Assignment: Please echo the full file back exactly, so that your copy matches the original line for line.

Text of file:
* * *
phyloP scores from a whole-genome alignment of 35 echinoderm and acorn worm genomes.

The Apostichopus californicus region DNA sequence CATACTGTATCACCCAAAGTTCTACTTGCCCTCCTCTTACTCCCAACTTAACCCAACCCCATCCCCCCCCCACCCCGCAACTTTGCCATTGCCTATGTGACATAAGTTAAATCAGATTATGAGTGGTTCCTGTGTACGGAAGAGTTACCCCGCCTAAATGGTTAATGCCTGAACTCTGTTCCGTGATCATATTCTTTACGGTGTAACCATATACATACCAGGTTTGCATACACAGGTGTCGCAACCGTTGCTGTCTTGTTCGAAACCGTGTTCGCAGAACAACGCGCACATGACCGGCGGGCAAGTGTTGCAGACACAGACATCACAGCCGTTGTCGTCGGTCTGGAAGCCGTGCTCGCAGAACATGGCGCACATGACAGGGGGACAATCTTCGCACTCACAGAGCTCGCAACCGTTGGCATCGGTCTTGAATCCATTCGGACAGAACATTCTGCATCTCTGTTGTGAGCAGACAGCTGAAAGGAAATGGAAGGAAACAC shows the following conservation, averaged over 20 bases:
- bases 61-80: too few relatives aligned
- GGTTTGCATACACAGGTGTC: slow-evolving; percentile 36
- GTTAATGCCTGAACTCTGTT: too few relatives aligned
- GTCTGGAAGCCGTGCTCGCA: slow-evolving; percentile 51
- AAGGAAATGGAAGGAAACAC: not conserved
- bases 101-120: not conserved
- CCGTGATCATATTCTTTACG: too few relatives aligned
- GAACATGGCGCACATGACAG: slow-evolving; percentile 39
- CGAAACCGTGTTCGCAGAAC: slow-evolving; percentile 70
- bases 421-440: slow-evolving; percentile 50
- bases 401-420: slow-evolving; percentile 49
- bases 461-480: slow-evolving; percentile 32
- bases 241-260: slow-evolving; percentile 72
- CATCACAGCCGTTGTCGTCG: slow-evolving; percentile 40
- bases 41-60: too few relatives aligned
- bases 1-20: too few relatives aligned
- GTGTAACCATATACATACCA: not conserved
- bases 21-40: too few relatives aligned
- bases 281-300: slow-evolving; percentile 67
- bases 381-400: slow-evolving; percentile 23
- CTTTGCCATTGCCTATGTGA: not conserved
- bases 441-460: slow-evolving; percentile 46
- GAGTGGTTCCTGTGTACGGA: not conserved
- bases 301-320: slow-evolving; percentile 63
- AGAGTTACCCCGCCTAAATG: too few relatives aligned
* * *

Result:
phyloP scores from a whole-genome alignment of 35 echinoderm and acorn worm genomes.

The Apostichopus californicus region DNA sequence CATACTGTATCACCCAAAGTTCTACTTGCCCTCCTCTTACTCCCAACTTAACCCAACCCCATCCCCCCCCCACCCCGCAACTTTGCCATTGCCTATGTGACATAAGTTAAATCAGATTATGAGTGGTTCCTGTGTACGGAAGAGTTACCCCGCCTAAATGGTTAATGCCTGAACTCTGTTCCGTGATCATATTCTTTACGGTGTAACCATATACATACCAGGTTTGCATACACAGGTGTCGCAACCGTTGCTGTCTTGTTCGAAACCGTGTTCGCAGAACAACGCGCACATGACCGGCGGGCAAGTGTTGCAGACACAGACATCACAGCCGTTGTCGTCGGTCTGGAAGCCGTGCTCGCAGAACATGGCGCACATGACAGGGGGACAATCTTCGCACTCACAGAGCTCGCAACCGTTGGCATCGGTCTTGAATCCATTCGGACAGAACATTCTGCATCTCTGTTGTGAGCAGACAGCTGAAAGGAAATGGAAGGAAACAC shows the following conservation, averaged over 20 bases:
- bases 61-80: too few relatives aligned
- GGTTTGCATACACAGGTGTC: slow-evolving; percentile 36
- GTTAATGCCTGAACTCTGTT: too few relatives aligned
- GTCTGGAAGCCGTGCTCGCA: slow-evolving; percentile 51
- AAGGAAATGGAAGGAAACAC: not conserved
- bases 101-120: not conserved
- CCGTGATCATATTCTTTACG: too few relatives aligned
- GAACATGGCGCACATGACAG: slow-evolving; percentile 39
- CGAAACCGTGTTCGCAGAAC: slow-evolving; percentile 70
- bases 421-440: slow-evolving; percentile 50
- bases 401-420: slow-evolving; percentile 49
- bases 461-480: slow-evolving; percentile 32
- bases 241-260: slow-evolving; percentile 72
- CATCACAGCCGTTGTCGTCG: slow-evolving; percentile 40
- bases 41-60: too few relatives aligned
- bases 1-20: too few relatives aligned
- GTGTAACCATATACATACCA: not conserved
- bases 21-40: too few relatives aligned
- bases 281-300: slow-evolving; percentile 67
- bases 381-400: slow-evolving; percentile 23
- CTTTGCCATTGCCTATGTGA: not conserved
- bases 441-460: slow-evolving; percentile 46
- GAGTGGTTCCTGTGTACGGA: not conserved
- bases 301-320: slow-evolving; percentile 63
- AGAGTTACCCCGCCTAAATG: too few relatives aligned